WITH
CIVIL APPEAL NOs. 2730-2731 OF 2014
(Arising out of SLP (C) Nos. 5686-5687/2014)
@ CC. 19982-19983/2013)

 

 

 
O R D E R

 
Dr. B.S. CHAUHAN, J.
1. These appeals have been preferred against the impugned judgments
and orders dated 21.11.2012 and 16.11.2012 in Writ Appeal Nos. 2402,
2403 2404, 2405 of 2012 and 2555, 2556 of 2012 passed by the High
Court of Madras, by which the High Court has regularised the services
of part-time sweepers (respondents herein).
2. Facts and circumstances giving rise to these appeals are that:
The respondents had been appointed as part-time sweepers by
appellant from 1987 till 1993 as their initial appointments had been
issued to the respondents and others on 1.12.1987, 2.5.1991, 1.4.1993,
10.4.1993, 27.5.1999 and 19.1.2001. As the respondents and others had
been working for more than 10 years, they filed Writ Petition Nos.
17468, 17470, 17472, 17473, 17469 and 17471 of 2012 before the High
Court of Madras for seeking regularisation of their services. The said
Writ Petitions were allowed by the common judgment and order dated
23.7.2012 with the direction to regularise the services of the
respondents on full time basis based on the individual representation
after verifying their service particulars from the date of completion
of 10 years of service with time scale of pay.
Aggrieved, the appellant preferred the writ appeals which were
dismissed.
Hence, these appeals.
3. Shri P.P. Rao, learned senior counsel appearing for the
appellant has submitted that a direction to regularise the part-time
employees itself is contrary to law and the said direction could not
have been issued. It has further been submitted that as the impugned
judgments and orders had been complied with and the appellant is not
going to disturb any of the respondents and others, the law should be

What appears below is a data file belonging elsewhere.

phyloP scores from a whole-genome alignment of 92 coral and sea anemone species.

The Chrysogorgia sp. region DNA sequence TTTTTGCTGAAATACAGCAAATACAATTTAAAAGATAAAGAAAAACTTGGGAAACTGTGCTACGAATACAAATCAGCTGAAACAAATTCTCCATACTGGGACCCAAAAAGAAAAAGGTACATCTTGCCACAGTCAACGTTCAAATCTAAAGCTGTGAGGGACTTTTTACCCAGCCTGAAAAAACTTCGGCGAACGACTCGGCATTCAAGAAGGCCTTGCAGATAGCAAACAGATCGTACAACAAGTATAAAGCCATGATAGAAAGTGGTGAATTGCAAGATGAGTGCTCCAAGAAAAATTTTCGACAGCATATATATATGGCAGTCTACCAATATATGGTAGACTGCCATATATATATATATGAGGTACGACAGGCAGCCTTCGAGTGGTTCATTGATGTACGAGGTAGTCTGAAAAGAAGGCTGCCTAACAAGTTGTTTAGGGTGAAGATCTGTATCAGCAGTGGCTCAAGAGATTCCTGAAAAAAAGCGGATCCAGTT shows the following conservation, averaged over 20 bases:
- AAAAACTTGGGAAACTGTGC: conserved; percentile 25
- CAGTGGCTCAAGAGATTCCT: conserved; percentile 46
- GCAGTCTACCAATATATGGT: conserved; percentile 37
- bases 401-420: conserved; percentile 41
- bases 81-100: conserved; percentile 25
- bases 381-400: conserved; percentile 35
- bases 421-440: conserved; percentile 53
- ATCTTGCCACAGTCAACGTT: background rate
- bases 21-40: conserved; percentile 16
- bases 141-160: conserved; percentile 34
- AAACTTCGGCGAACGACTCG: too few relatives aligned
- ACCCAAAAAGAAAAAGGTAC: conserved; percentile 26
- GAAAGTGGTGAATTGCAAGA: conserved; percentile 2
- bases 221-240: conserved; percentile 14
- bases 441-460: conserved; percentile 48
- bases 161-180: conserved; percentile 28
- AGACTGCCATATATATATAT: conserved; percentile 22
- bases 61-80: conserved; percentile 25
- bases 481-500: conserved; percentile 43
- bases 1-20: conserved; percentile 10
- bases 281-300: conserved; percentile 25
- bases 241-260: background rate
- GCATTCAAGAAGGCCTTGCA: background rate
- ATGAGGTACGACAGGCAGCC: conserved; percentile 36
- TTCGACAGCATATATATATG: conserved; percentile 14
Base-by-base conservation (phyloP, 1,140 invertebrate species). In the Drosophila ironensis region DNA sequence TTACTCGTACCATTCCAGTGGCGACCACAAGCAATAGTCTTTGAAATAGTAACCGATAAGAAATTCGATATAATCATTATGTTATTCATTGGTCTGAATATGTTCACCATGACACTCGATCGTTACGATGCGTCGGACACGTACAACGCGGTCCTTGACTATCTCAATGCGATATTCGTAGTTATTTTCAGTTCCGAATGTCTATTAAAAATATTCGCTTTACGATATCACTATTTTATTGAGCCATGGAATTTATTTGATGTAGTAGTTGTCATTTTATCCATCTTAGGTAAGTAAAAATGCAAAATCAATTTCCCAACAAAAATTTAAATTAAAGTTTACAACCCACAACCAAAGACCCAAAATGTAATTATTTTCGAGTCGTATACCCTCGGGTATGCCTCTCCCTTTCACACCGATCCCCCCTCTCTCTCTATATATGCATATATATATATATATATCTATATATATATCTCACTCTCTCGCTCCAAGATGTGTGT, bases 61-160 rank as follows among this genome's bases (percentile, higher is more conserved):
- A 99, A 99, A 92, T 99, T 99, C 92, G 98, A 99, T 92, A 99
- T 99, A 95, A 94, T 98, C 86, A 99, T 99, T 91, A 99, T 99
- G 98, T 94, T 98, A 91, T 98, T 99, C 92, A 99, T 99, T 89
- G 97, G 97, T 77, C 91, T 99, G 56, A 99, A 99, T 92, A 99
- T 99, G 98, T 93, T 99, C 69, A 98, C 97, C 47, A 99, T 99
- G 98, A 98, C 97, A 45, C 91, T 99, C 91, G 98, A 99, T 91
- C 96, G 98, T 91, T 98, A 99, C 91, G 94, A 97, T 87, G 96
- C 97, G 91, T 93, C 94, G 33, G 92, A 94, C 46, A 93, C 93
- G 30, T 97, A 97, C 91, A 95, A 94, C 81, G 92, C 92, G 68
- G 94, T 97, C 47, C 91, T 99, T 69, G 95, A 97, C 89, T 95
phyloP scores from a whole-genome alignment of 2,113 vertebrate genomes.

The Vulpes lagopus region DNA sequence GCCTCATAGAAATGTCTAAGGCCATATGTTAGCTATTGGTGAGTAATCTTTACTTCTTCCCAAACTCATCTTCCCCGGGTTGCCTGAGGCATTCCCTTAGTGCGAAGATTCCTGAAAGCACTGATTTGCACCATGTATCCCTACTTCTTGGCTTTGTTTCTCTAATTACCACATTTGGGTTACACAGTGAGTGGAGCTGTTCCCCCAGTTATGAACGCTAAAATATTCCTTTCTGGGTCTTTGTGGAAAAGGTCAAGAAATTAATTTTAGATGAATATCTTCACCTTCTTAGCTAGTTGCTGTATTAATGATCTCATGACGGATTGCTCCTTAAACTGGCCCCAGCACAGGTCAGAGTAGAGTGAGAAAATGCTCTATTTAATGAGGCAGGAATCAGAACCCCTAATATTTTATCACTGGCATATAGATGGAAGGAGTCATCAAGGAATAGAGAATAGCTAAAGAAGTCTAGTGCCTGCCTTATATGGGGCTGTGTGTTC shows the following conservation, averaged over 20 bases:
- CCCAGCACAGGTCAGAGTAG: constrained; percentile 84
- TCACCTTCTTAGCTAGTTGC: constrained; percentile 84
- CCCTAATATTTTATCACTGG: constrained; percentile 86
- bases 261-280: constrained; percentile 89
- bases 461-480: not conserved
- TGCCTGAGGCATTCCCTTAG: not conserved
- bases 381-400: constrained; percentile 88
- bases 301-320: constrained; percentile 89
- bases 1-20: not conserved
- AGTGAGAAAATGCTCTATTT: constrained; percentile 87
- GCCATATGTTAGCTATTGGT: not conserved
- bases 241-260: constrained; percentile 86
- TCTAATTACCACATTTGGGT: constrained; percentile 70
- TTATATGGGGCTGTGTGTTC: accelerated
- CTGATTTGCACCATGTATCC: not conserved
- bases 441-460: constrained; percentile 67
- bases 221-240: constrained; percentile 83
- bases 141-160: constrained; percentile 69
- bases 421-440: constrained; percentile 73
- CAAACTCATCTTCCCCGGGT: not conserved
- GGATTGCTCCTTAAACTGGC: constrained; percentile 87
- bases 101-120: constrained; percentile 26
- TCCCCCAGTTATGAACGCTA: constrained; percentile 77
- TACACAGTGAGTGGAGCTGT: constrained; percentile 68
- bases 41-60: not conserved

clarified on the issue so that in future the High Court may not use
the impugned judgment as a precedent.
4. Per contra, Shri P.R. Kovilan P, learned counsel appearing for
the respondents has submitted that as the respondents had been working
as part-time sweepers for a very long time and not regularising their
services would tantamount to exploitation. Therefore, no interference
is called for in these appeals.
5. The issue involved here remains restricted as to whether the
services of the part-time sweepers could have been directed by the
High Court to be regularized. The issue is no more res integra.
In State of Karnataka & Ors. v. Umadevi & Ors., AIR 2006 SC
1806, this Court held as under:
“There is no fundamental right in those who have been employed
on daily wages or temporarily or on contractual basis, to claim
that they have a right to be absorbed in service. As has been
held by this Court, they cannot be said to be holders of a post,
since, a regular appointment could be made only by making
appointments consistent with the requirements of Articles 14 and
16 of the Constitution. The right to be treated equally with the
other employees employed on daily wages, cannot be extended to a
claim for equal treatment with those who were regularly
employed. That would be treating unequals as equals. It cannot
also be relied on to claim a right to be absorbed in service
even though they have never been selected in terms of the
relevant recruitment rules.”
6. In Union of India & Ors. v. A.S. Pillai & Ors., (2010) 13 SCC
448, this Court dealt with the issue of regularisation of part-time
employees and the court refused the relief on the ground that part-
timers are free to get themselves engaged elsewhere and they are not
restrained from working elsewhere when they are not working for the
authority/employer. Being the part-time employees, they are not
subject to service rules or other regulations which govern and control
the regularly appointed staff of the department. Therefore, the